Solid state electromagnetic recovery system
This recovery system is entirely based on my previously developed high-voltage pin
puller system described here.
In this system a pin was sucked into the core of an electromagnetic coil. This system was very successful
and deployed fool-proof. The only disadvantage in my opinion is that there are still moving parts - the pin -
that may be difficult to design and build.
This new system gets rid of all moving parts and is based on the functionality of the explosive bolt.
The explosive bolt is in principle a hollow bolt sealed with a screwable cover and filled with an
explosive charge. A V-shaped notch is machined in the centre of the bolt.
Upon ignition of the explosive charge, the bolt will fracture at the location of the notch
and both parts of the bolt will fly away with considerable velocity.
This makes this type of bolt very well suited for applications such as the release of a parachute hatch
or nose cone. Explosive bolts have been used since the very first space flights.
This is a picture of one of four explosive bolts used to connect the launch escape tower to the
Apollo 13 Command Module.
In this deployment system I do not use any explosives or pyro devices (safety !!).
The explosive bolts are simulated by reversing the current through an electromagnet.
In the electromagnetic pin-puller I used a coil from a normal relay with the ferrite core removed.
In this design I use the coil with the iron core completely as it is.
Just pull the complete coil + core from any 12V relay.
Take a small permanent magnet and attach it to the core of the relay coil. It will be attached to this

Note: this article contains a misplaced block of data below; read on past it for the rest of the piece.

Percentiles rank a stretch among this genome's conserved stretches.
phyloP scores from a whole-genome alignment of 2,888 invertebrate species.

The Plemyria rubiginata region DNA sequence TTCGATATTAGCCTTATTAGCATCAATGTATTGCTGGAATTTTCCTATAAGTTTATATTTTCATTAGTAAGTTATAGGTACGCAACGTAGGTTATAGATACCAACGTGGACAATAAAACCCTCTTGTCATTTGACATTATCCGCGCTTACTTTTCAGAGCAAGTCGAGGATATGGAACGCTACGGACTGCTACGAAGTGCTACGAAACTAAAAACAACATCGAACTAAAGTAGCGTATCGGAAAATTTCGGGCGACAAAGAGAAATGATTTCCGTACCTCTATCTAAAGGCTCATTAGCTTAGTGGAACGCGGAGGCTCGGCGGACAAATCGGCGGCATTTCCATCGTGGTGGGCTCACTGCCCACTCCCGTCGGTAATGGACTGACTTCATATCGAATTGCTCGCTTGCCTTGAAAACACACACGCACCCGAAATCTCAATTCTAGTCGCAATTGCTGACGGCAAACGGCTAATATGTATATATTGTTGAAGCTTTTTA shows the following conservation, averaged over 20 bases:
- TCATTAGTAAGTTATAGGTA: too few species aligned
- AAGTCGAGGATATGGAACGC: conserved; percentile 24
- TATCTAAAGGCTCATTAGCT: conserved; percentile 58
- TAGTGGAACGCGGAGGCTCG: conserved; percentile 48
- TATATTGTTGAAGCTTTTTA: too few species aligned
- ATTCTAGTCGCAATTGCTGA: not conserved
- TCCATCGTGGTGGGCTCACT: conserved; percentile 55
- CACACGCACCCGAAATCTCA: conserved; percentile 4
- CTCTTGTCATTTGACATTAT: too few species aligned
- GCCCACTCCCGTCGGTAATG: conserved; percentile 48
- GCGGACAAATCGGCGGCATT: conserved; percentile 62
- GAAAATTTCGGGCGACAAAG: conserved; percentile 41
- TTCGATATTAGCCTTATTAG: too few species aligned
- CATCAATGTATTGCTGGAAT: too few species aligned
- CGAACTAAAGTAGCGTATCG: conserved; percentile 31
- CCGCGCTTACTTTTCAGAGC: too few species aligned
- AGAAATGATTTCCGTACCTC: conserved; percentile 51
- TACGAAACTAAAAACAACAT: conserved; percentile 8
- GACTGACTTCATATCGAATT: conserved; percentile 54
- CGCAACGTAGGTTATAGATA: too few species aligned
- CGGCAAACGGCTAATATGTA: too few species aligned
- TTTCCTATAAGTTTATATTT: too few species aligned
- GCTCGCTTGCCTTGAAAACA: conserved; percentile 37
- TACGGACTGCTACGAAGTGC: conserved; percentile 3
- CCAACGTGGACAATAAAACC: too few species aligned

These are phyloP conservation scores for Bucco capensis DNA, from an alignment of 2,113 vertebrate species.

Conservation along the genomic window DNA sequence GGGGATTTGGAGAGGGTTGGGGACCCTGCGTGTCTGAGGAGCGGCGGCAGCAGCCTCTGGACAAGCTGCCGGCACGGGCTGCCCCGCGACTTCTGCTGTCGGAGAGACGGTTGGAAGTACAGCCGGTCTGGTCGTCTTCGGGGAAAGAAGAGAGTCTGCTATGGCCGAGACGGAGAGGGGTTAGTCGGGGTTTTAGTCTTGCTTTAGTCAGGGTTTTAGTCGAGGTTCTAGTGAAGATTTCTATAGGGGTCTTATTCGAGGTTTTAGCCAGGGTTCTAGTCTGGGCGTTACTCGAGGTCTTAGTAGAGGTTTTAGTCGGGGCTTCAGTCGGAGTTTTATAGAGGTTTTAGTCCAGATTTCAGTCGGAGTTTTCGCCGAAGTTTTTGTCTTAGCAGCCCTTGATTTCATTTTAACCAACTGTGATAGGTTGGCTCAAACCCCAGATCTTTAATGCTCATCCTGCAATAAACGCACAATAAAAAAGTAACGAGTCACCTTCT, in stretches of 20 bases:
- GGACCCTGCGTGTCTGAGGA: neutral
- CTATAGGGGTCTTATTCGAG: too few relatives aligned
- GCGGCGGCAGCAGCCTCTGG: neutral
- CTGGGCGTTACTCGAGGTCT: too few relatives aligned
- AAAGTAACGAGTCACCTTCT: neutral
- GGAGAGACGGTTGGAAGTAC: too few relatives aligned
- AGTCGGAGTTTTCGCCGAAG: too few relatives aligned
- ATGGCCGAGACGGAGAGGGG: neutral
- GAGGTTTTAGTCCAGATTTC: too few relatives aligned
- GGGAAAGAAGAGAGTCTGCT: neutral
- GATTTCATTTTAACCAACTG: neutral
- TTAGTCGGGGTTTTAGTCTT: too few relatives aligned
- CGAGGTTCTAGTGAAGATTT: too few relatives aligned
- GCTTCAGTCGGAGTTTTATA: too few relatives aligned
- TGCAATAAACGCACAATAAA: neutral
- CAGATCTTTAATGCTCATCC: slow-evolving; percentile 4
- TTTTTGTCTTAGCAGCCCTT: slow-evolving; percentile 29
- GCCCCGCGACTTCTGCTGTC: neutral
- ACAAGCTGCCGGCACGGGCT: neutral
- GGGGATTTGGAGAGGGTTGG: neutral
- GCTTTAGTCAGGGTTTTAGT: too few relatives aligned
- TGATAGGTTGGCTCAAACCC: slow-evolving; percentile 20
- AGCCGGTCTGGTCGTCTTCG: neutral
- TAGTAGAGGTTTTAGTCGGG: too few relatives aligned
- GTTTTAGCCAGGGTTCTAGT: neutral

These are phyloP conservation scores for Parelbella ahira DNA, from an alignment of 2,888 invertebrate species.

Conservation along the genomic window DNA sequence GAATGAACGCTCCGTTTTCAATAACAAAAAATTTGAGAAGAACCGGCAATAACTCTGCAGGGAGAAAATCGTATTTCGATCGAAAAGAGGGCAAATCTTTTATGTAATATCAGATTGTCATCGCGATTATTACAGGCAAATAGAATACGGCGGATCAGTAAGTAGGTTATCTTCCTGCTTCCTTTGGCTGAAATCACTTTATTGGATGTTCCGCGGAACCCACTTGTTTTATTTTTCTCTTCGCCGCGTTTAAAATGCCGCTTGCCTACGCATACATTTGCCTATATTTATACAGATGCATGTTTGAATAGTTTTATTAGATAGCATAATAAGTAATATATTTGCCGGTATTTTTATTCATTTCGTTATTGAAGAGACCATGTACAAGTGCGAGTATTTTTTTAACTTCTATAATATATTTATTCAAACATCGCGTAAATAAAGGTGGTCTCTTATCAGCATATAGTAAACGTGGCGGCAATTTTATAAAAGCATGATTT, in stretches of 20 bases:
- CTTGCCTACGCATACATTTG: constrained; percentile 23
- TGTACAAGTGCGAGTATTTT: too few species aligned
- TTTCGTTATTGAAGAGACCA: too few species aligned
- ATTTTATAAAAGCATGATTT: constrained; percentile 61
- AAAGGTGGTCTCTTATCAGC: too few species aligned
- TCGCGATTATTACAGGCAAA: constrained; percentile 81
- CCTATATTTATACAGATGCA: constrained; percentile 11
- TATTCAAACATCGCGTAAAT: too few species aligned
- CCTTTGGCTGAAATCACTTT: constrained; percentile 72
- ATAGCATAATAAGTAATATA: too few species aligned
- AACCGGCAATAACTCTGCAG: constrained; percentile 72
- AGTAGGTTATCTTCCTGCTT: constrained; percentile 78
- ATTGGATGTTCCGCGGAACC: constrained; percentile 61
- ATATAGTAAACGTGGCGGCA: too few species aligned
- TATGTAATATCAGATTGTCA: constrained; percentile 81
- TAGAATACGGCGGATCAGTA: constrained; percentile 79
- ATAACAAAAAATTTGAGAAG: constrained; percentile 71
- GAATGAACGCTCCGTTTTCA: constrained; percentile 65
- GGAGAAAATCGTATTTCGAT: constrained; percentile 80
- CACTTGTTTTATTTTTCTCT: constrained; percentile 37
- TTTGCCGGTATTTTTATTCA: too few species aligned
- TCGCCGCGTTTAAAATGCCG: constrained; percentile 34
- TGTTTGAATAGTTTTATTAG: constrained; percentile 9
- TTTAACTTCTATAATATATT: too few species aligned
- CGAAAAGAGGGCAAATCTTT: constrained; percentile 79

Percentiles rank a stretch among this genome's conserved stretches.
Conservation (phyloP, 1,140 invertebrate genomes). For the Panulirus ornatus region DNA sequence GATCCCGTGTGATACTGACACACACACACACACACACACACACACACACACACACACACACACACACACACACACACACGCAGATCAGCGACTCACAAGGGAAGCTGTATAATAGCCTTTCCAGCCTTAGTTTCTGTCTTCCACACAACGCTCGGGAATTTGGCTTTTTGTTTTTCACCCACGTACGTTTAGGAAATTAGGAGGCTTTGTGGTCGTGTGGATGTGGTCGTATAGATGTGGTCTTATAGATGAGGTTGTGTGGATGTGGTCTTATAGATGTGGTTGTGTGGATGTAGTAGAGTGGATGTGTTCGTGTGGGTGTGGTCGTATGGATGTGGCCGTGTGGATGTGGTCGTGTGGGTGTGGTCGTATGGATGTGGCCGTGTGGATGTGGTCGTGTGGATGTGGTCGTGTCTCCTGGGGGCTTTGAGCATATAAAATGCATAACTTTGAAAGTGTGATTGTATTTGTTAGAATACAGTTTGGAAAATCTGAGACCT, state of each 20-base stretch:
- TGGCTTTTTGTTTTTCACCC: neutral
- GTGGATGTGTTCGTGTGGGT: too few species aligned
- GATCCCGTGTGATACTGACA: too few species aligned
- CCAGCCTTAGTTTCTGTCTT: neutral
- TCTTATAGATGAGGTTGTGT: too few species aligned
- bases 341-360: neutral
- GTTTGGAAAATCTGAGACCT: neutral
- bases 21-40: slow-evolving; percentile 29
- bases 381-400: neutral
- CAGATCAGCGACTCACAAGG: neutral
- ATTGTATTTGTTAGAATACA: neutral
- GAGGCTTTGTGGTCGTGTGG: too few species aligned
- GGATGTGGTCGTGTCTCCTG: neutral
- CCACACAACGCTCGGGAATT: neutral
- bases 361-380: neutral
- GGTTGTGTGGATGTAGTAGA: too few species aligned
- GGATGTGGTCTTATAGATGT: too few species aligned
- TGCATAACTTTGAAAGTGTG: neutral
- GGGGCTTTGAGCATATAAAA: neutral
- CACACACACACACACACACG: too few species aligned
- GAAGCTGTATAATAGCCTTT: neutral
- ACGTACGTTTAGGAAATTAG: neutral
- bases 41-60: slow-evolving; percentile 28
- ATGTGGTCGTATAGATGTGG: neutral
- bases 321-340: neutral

core very strongly - depending on the force of the magnet. Try to find some small "super magnets" as used
in a cat collar.
The larger the magnetic attraction force, the bigger the repulsion force.
When a high-voltage (flash) capacitor is discharged over the coil,
a strong magnetic field is generated by the current flowing through the coil.
When this magnetic field has the opposite polarity of the permanent magnet, it will be thrown off the ferromagnetic
core of the coil.
Two magnets with reverse polarity will push away from each other: attraction turns into repulsion.
Voila, that is the whole theory behind this new recovery system.
Performing initial tests on this system, I was quite surprised that even a very powerful magnet as used eg
in cats collars, was shot off about 1 meter from the coil when discharging even a small 10 MicroFarad
capacitor charged to about 300 Volts.
A lot of theory on solenoids and magnetic force can be found on the internet,
eg here and
Building this recovery system
0. First you will need to convert a disposable flash camera into a high voltage charger
as described here.
1. Get 2 12V relays and disassemble them so that you are left with the coil + core only.
2. Wrap some insulation tape around the coils to protect the wire windings. Do this
immediately since the coil windings get damaged quickly when handling the coils.
3. Glue the 2 coils into a wooden base, diameter = nose cone diameter. In my case this is about
10 cm, a little less than the inner diameter of the bottles I use.
Attach some fixation point for the parachute at the top and a fixation point for the rocket at the bottom.
In this case the base is connected to the rocket with a soda bottle top.
4. Connect the 2 coils in parallel to the circuitry described here.